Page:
Birmingham student blocks approved despite concerns over 'city's character'

New student accommodation blocks are set to be built in Birmingham despite concerns over a "significant part" of the city's character. The plans, lodged by University College Birmingham (UCB), sought permission for the demolition of all existing student accommodation on site, on land near where the Octagon tower is currently under construction, and the erection of two new buildings.

The two blocks, one of 35 storeys and another of 15 storeys, will provide 1,205 student bed spaces between them for UCB. Councillors were largely supportive of the project at a Birmingham planning committee meeting this week, with Cllr Gareth Moore describing Cambrian Hall, the university’s current halls of residence on the site near Parade, as a “bit of an eyesore”.

He continued that replacing it with “something that is more appealing and more attractive” was a “big positive". Cambrian Hall currently provides 247 bed spaces on the site while The Maltings off Bath Row offers 827.

READ MORE: Birmingham protesters make demand to new Labour government

“UCB wish to combine both student accommodation sites into one purpose-built development,” a council officer’s report said. “If built, operation at the Maltings would cease (secured through a legal agreement).

“Therefore, the proposed development would lead to an overall net increase of 131 student bed spaces available for occupation by UCB, all located on one city centre site". Cllr Martin Brooks, chair of the planning committee, said: “[The application] consolidates the accommodation for UCB on one site.

“They’re actually catering for, in many cases, younger students than some of the other universities and I think the fact they’re all going to be on one site and near to the centre of learning means that provides a much safer environment". Several consultees, such as BCC City Design and the Environment Agency, had no objections subject to conditions.

However, the Canal and River Trust was concerned by the plans, claiming the proposed development could create an “overbearing visual impact” and cause harm to the existing character of the canal corridor. Cllr Philip Davis echoed such concerns at the meeting, saying the trust made a “reasonable point”.

“I am concerned that this is a damaging encroachment on the character of the canal corridor,” he said. “We always talk about [the canal heritage] in Birmingham, it’s a very significant part of the city’s character.”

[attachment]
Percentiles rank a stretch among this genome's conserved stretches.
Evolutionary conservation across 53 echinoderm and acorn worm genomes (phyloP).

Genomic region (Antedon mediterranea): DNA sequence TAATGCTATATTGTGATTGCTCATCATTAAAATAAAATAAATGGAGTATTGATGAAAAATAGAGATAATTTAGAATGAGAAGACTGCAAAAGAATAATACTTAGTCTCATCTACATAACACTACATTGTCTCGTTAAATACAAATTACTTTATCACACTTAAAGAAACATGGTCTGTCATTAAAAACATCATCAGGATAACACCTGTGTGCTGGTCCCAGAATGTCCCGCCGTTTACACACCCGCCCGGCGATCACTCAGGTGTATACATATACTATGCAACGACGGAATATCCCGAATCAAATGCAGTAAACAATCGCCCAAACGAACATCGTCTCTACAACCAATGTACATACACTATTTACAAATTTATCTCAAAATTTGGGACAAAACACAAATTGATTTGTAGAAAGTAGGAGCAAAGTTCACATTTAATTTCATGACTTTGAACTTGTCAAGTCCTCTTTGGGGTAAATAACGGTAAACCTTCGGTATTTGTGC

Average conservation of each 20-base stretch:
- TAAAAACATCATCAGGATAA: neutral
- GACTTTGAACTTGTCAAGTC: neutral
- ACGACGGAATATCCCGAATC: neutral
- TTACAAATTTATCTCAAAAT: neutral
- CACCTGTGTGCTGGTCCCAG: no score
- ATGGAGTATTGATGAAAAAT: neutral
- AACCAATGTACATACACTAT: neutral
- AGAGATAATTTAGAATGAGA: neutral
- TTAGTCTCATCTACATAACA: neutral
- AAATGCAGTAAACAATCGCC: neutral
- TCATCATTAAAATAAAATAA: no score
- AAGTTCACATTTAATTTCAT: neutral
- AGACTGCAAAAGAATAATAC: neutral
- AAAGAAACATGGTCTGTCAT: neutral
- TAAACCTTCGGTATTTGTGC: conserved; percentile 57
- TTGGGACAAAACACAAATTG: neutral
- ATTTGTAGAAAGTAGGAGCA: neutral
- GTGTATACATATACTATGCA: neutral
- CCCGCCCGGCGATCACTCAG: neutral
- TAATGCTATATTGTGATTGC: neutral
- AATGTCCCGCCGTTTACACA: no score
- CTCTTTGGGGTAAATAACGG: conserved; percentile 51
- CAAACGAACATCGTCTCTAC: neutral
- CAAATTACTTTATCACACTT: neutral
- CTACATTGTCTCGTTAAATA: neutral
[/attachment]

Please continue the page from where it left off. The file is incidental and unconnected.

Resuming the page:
However, the report published prior to the meeting stated: “The canal itself has been assessed in the Heritage Assessment (HA) as a non-designated heritage asset, where it notes that the surroundings of the canal have changed considerably over time". It goes on to say that it is now experienced as part of a “mixed and fragmented townscape” but retains its “functional and industrial character”.

“The conclusions reached in the HA are that while the proposed development would introduce further change into the setting of the asset, this would not impact on the ability to appreciate the historical interest of the asset and its significance would be sustained,” it said. Planning officer Rhiannon Hill also told the meeting: “[The report] acknowledges there would be some harm to a non-designated heritage asset, the conservation officer has limited that to low levels of harm.

“Balanced against the benefits of the scheme, the report recommends approval". Summing up the benefits of the development, the report said it would provide a “high-quality development” in a sustainable location on brownfield land.

Do you think Keir Starmer will make a good Prime Minister?

“The proposed scheme would make a meaningful contribution towards Birmingham’s housing shortfall, purpose-built student accommodation demand and contribute towards the regeneration aspirations for this part of the city centre,” it said. “It would create a distinctive place and allow for the growth of an established city centre educational establishment.

“The scheme would also provide economic, social and environmental benefits". The development was ultimately approved, subject to the completion of a legal agreement, at the planning committee meeting held on Thursday, July 11.

Keep up to date with all the latest politics news with our politics newsletter. You can sign up for free here to get stories delivered straight to your inbox to read at a time convenient to you.

  • See our top stories and avoid ads by downloading our app to your phone or tablet